Story Source:

The above story is based on materials provided by University of Illinois at Urbana-Champaign. Note: Materials may be edited for content and length.


Cite This Page:

University of Illinois at Urbana-Champaign. "First parasitic nematodes reported in biofuel crops." ScienceDaily. ScienceDaily, 21 March 2010. <www.sciencedaily.com/releases/2010/03/100317161956.htm>.
University of Illinois at Urbana-Champaign. (2010, March 21). First parasitic nematodes reported in biofuel crops. ScienceDaily. Retrieved October 20, 2014 from www.sciencedaily.com/releases/2010/03/100317161956.htm
University of Illinois at Urbana-Champaign. "First parasitic nematodes reported in biofuel crops." ScienceDaily. www.sciencedaily.com/releases/2010/03/100317161956.htm (accessed October 20, 2014).

Share This



More Plants & Animals News

Monday, October 20, 2014

Featured Research

from universities, journals, and other organizations


Featured Videos

from AP, Reuters, AFP, and other news services

White Lion Cubs Born in Belgrade Zoo

White Lion Cubs Born in Belgrade Zoo

AFP (Oct. 20, 2014) Two white lion cubs, an extremely rare subspecies of the African lion, were recently born at Belgrade Zoo. They are being bottle fed by zoo keepers after they were rejected by their mother after birth. Duration: 00:42 Video provided by AFP
Powered by NewsLook.com
Traditional Farming Methods Gaining Ground in Mali

Traditional Farming Methods Gaining Ground in Mali

AFP (Oct. 20, 2014) He is leading a one man agricultural revolution in Mali - Oumar Diatabe uses traditional farming methods to get the most out of his land and is teaching others across the country how to do the same. Duration: 01:44 Video provided by AFP
Powered by NewsLook.com
Goliath Spider Will Give You Nightmares

Goliath Spider Will Give You Nightmares

Buzz60 (Oct. 20, 2014) An entomologist stumbled upon a South American Goliath Birdeater. With a name like that, you know it's a terrifying creepy crawler. Sean Dowling (@SeanDowlingTV) has the details. Video provided by Buzz60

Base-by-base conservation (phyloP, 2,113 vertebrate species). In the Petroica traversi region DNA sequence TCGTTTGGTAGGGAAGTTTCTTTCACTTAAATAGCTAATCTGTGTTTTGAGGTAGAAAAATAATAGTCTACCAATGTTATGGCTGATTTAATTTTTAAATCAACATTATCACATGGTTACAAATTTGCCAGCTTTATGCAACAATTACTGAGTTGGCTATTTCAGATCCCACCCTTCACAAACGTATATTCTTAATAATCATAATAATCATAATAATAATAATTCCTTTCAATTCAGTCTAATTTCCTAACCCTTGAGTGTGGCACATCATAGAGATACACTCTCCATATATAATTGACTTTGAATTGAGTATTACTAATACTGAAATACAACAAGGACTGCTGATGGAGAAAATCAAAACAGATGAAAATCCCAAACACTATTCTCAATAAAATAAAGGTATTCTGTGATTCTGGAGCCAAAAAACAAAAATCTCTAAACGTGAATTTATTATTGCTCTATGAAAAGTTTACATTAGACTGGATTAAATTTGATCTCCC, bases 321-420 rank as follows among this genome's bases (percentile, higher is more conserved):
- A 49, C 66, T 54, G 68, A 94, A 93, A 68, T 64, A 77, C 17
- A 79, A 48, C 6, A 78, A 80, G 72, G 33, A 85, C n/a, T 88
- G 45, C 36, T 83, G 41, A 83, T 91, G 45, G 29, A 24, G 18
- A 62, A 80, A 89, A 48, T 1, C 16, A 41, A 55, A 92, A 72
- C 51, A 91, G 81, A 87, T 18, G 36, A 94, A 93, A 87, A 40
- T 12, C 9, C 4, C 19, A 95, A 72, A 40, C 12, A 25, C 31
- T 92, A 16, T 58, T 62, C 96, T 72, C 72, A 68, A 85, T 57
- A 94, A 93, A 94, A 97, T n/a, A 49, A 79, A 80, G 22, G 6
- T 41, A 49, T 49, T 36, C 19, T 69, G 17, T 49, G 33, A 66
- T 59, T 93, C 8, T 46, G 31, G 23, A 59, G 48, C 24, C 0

Powered by NewsLook.com
Hey, Doc! Sewage, Beer and Food Scraps Can Power Chevrolet’s Bi-Fuel Impala

Hey, Doc! Sewage, Beer and Food Scraps Can Power Chevrolet’s Bi-Fuel Impala

3BL Media (Oct. 20, 2014) Hey, Doc! Sewage, Beer and Food Scraps Can Power Chevrolet’s Bi-fuel Impala Video provided by 3BL
Powered by NewsLook.com

Search ScienceDaily

Number of stories in archives: 140,361

Find with keyword(s):
Enter a keyword or phrase to search ScienceDaily for related topics and research stories.

Save/Print:
Share:

Breaking News:

Strange & Offbeat Stories


Plants & Animals

Earth & Climate

Fossils & Ruins

In Other News

... from NewsDaily.com

Science News

Health News

Environment News

Technology News



Save/Print:
Share:

Free Subscriptions


Get the latest science news with ScienceDaily's free email newsletters, updated daily and weekly. Or view hourly updated newsfeeds in your RSS reader:

Get Social & Mobile


Keep up to date with the latest news from ScienceDaily via social networks and mobile apps:

Have Feedback?


Tell us what you think of ScienceDaily -- we welcome both positive and negative comments. Have any problems using the site? Questions?
Mobile: iPhone Android Web
Follow: Facebook Twitter Google+
Subscribe: RSS Feeds Email Newsletters
Latest Headlines Health & Medicine Mind & Brain Space & Time Matter & Energy Computers & Math Plants & Animals Earth & Climate Fossils & Ruins